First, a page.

One night, VP Admin candidate Cole Evans noticed something strange: hundreds of people had clicked ‘going’ to his Facebook event, and they were all Brazilian.
Evans quickly figured out they were fake accounts and deleted them.
“I don’t want to make it look like I’ve ‘bought’ people to go to my event,” he said.
But when he woke up the next day, almost a thousand more bots had joined his page.
Evans is one of four candidates who have seen fake Facebook accounts flooding their AMS elections Facebook events — and no one knows why.
“I didn’t notice them until the Elections Committee brought it to my attention, at which time I saw it on my Facebook page,” said VP External Cristina Ilnitchi, who is currently running for re-election. “... I have no idea why it’s happening.”
The Ubyssey was able to identify at least 180 fake accounts attending Ilnitchi’s re-election event, over 400 bots who clicked ‘going’ or ‘interested’ on Board of Governors candidate Max Holmes’s event, and over 300 who did the same on VP Academic and University Affairs candidate Nick Pang’s page.
Overall, there are around a thousand identified bots at play.
In a statement to The Ubyssey, elections administrator Halla Bertrand said the elections committee “does not believe that any candidate is purposefully buying accounts or the like.”
Candidates were equally confused.
“I have no idea what’s going on,” said Holmes, who was only alerted about the bots when a friend commented on it.
VP External hopeful Will Shelling has no bots attending his event, but said he noticed the number of people attending events increased dramatically overnight from Monday to Tuesday.
“I just think it’s really strange,” Shelling said. “I mean, this is a student government election, and it’s just strange to have accounts from all over the world following candidates.”
Pang says since the beginning of this week, the number of people who responded to his Facebook event spiked from 300 to almost 600.
“I thought that maybe it was because I started running Facebook ads,” Pang said. “... But I looked at the names, and I had no mutual friends with any of these people. And it didn’t seem like they had any [Facebook] history … they were obviously bots.”
The Ubyssey was able to verify the accounts are fake using reverse-image searches on their profile pictures, most of which were pulled from image-sharing platforms like Flickr.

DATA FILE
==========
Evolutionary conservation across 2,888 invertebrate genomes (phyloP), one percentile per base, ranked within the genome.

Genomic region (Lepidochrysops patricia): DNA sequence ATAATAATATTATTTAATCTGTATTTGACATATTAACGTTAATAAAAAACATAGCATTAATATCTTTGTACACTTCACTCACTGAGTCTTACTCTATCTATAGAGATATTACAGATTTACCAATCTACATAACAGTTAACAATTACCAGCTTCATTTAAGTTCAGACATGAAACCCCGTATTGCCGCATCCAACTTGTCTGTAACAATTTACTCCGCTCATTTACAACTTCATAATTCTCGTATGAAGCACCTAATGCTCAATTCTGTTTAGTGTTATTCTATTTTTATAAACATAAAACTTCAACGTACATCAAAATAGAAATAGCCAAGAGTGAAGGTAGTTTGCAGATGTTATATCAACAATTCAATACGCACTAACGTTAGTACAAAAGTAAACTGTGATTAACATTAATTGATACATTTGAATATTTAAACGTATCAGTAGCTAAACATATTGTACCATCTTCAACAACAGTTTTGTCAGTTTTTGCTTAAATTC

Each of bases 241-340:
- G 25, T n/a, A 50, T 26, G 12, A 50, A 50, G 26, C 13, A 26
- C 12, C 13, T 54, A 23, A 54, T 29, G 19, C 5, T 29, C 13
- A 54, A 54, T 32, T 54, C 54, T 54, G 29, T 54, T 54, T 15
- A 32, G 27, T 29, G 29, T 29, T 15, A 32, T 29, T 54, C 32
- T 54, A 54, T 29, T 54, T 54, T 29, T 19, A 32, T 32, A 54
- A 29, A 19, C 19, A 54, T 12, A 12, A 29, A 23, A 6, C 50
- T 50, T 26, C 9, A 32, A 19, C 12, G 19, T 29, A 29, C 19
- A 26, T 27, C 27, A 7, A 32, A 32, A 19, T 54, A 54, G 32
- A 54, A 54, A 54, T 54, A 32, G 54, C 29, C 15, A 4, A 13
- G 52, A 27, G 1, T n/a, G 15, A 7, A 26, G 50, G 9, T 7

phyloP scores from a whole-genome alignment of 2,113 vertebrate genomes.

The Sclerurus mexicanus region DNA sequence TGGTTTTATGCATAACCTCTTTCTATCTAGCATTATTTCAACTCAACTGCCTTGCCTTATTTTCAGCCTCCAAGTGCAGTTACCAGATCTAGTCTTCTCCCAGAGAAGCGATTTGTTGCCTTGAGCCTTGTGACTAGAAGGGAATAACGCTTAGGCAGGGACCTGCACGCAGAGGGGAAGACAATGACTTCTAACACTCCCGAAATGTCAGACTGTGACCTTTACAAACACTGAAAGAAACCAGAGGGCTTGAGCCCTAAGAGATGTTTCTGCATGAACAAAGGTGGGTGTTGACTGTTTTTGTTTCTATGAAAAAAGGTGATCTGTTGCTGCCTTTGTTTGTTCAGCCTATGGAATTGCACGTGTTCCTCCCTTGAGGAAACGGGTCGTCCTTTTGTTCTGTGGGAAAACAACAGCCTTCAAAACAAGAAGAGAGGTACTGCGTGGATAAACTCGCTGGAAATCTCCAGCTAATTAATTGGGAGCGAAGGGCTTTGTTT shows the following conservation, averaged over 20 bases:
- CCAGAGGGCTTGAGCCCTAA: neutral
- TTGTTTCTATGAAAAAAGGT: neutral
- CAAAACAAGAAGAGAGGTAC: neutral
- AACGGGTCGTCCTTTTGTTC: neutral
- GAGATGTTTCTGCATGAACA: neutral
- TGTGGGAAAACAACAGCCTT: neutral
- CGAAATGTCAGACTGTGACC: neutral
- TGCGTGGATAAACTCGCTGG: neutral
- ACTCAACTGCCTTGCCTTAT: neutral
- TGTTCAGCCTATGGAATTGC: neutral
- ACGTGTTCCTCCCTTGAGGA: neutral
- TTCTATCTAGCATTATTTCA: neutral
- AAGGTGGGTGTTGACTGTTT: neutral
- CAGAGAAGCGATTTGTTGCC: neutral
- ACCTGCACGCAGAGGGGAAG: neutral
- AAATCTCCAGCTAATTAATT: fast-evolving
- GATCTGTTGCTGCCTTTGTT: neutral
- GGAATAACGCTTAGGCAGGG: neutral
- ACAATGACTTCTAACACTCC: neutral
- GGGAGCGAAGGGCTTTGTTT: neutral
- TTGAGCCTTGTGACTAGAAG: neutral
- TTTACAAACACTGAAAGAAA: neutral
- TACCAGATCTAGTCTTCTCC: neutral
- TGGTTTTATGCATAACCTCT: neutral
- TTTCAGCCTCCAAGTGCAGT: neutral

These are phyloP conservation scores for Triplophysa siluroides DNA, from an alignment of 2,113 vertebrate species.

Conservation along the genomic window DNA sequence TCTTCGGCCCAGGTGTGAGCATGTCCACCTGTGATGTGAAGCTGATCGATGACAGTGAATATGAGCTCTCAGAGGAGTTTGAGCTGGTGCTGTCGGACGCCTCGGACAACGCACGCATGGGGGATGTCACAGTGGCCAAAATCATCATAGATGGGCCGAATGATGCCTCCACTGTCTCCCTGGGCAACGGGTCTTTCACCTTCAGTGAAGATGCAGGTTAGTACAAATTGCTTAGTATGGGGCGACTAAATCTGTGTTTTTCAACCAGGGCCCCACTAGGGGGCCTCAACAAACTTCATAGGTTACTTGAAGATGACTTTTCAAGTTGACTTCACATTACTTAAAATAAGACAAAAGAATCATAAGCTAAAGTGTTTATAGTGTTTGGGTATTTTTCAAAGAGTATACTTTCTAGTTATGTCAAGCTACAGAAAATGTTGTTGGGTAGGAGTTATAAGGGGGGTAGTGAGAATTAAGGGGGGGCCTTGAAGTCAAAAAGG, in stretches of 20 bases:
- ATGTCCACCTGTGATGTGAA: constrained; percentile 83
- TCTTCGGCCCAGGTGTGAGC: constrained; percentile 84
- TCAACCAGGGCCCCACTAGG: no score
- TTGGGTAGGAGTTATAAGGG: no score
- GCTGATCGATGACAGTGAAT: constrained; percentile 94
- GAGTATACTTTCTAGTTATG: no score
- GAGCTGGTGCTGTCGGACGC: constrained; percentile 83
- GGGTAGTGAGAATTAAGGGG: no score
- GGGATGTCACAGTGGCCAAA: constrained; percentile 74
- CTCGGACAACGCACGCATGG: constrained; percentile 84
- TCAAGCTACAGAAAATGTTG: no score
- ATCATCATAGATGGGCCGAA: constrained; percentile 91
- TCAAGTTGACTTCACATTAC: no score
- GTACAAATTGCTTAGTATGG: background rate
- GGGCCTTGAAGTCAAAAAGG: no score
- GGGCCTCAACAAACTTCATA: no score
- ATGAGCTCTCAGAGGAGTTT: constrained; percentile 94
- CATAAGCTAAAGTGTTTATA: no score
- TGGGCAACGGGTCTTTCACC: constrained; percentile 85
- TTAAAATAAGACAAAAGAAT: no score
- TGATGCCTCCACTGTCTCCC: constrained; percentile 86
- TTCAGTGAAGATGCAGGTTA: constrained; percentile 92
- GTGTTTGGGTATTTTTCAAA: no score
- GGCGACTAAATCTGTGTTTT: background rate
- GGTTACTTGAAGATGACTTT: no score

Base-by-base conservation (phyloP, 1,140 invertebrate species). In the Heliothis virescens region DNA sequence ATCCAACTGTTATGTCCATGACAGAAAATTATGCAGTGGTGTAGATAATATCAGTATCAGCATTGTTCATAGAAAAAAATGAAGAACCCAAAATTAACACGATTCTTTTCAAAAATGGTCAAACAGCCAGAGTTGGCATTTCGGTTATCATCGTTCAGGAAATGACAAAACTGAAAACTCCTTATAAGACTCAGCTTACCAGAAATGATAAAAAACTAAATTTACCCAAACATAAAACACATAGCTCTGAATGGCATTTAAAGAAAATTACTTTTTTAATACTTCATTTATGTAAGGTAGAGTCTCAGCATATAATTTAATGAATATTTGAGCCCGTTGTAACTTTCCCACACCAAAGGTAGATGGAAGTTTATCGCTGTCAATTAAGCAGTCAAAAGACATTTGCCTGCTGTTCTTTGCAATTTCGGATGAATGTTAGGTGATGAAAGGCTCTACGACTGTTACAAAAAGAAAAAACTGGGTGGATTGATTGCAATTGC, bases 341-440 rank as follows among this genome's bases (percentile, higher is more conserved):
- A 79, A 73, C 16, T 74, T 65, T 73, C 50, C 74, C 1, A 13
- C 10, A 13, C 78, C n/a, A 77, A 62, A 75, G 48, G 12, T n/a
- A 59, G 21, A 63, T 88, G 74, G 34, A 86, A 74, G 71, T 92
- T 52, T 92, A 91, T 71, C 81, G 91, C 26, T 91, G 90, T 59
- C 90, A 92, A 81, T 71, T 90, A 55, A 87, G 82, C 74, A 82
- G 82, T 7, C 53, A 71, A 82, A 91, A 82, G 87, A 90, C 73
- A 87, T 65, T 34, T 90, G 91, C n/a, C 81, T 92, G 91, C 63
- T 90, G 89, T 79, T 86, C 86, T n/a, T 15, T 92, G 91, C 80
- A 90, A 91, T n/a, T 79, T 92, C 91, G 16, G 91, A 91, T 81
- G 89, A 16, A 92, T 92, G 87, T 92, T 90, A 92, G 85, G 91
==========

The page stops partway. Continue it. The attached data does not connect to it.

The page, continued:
Additionally, The Ubyssey used analytic software to trace the bots’ online activity, and found many clicked ‘going’ to the same set of unrelated parties across the United States and Europe — even though almost all of the fake accounts are listed as living in Brazil and mostly use Brazilian names.
Dr. Chris Tenove, a postdoctoral research fellow at UBC’s department of political science who has written extensively on how foreign actors attempt to undermine democratic elections, says the use of “botnets,” or groups of bots, in elections is increasingly common.
Professor Fenwick McKelvey and Elizabeth Dubois call these types of bots “amplifiers” that work to make candidates, or their ideas, seem more popular.
“The idea is that one speaker or individual can use many fake accounts to make their voice seem bigger, as if it were coming out of many different people or from their fingertips,” said Tenove.
Bots like these are cheap to rent on online black markets. The fake accounts identified by The Ubyssey were not created solely for AMS elections, and are also attending a bizarre range of events, including a “Tacos n Tequila Crawl” in Richmond, Virginia. Many of them were also attending events from multiple candidates, suggesting they were rented in bulk by the same person or persons.
Pang doesn’t believe it’s helping his campaign.
“It’s very useless,” Pang said. “And it doesn’t bring more publicity.”